Trover Saves the Universe is an absurd action platformer developed by Squanch Studios, and brainchild of Ricky and Morty creator Justin Roiland.
The premise is inept, but that’s the point. You are placed behind the eyes of a “chairorpian”, an eponymously named race of beings that are permanently consigned to telelporting, hydraulic chairs. This serves to explain the perspective and control of the game in such a ridiculously self-aware, 4th wall breaking way only a Justin Roiland property could.
You, as a chairporpian, are in control of your partner in crime – a purple, anthropomorphic creature with empty eye sockets named Trover. So, it’s first person perspective of a third person character that you control.
The story is something like this: Trover’s puppies have been kidnapped and placed into the eye sockets of the villainous “Glorkon”, granting him immeasurable power and a heightened level of universe-threatening nefariousness. Consequently, Trover is begrudgingly partnered up with you to rescue his puppies and to end Glorkon’s reign of terror. That’s more or less it.
But it’s less about the story and more about the delivery of it.
Trover Saves the Universe carries all the irreverent, almost improvisational, stuttered humour that is trademark of Justin’s humour. Fans of Rick and Morty will be in their element here. What’s remarkable is how long some of these NPC side-conversations will prattle on if you stay still long enough. There must be hours of recorded dialogue here. Much of it is hilariously nonsensical, but for me at least, the humour is unrelenting and does begin to grate in longer stretches.
Characters you meet along the way are bizarre, but generally well realised and there’s always an unpredictable, “I wonder how this is going to play out” moment each time you approach a new character.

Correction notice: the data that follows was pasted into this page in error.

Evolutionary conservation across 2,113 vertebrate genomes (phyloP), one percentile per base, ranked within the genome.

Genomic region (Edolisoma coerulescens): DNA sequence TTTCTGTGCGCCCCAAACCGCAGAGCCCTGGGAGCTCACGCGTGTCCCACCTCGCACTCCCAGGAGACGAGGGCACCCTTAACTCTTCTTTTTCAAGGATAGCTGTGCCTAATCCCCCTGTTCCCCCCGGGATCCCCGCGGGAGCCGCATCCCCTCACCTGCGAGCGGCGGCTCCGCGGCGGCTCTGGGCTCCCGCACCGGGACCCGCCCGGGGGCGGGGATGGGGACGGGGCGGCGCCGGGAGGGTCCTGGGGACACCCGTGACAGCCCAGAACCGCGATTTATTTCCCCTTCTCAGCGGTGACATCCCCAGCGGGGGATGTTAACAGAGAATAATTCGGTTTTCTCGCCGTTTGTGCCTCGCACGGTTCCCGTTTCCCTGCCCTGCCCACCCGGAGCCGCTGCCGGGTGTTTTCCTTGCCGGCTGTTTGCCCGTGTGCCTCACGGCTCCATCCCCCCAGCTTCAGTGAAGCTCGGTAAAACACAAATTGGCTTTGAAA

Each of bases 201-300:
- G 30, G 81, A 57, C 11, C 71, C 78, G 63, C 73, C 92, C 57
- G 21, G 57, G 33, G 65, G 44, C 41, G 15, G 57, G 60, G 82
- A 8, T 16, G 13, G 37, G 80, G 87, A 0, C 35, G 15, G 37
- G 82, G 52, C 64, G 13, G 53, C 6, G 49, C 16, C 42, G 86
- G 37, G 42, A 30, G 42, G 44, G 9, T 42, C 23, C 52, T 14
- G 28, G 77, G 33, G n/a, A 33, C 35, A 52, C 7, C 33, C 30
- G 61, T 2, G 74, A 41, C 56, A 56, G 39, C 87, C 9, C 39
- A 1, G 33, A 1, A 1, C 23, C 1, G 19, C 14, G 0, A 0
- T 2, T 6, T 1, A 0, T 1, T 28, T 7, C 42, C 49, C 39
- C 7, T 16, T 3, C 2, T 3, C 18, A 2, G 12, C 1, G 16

Gameplay is a fairly rote affair, but that’s not to say it’s boring. It’s a lot of fun. The camera (or the in game chair you’re sitting in) stays fixed to teleport nodes which you can jump between, but Trover is freely controllable around you. Furthermore, you can elevate the chair to get an aerial vantage for some of the platform elements involving layered cartography.
Trover has a light-sabre as a weapon, and can hack’n’slash his way through a variety of Glorkon minions. He also has the ability to put … ahem… coloured “power babies” into his own eye sockets, granting him an increasing set of abilities. It would’ve been good to be able to swap these power babies in and out on the fly, but the abilities they grant are consigned mostly to Level design. One power baby grants you double jump, another a booster rocket, and another the ability to dive roll etc.
There are some sections in the game that feel like conceits to draw the run time out, and can be a bit frustrating. One section has you destroying waves of Glorkon minions to fill up a cauldron, and if you fail – you start all waves over. It means you also have to listen to the same assault of verbiage over and over again until you progress to the next section.
The graphics are akin to a Rick and Morty cartoon, and Squanch have done well bringing it’s style into 3D space. Colours are often bright but the simpler aesthetics of a cartoon lends itself well to the limited detail pallet of a VR platform. But the animations and effects here are well designed, and the level of polish is top notch, even if by no means a technical masterpiece.
Sound too is well rounded, if you can tolerate the endless bonkers chatter. It’s handled deftly and with unapologetic intent, and can be amusing to hear a sweeping “John Williams” – esque score underpinning two inept guards waxing irreverent on top of a fort rampart.
Since you can control Trover all around your stationed position, the 360 sound is handled well here, so if Trover is somehow behind you, you can locate him without necessarily having to turn around. This is also true of enemies, though generally action plays out in front of you.
Trover Saves the Universe is a lot of simple fun.
As an action-platformer, it’s not revolutionary and there’s likely not much here that couldn’t be achieved outside of VR. In saying that, being placed inside a Roiland universe definitely heightens the esoteric insanity, and so it’s really down to his brand of humour as to whether you’ll see this game as something more than just the sum of its parts.
Released: June 2019
Platforms: PSVR, PlayStation 4
Genre: Virtual Reality , Platformer, Action
Developer: Squanch Studios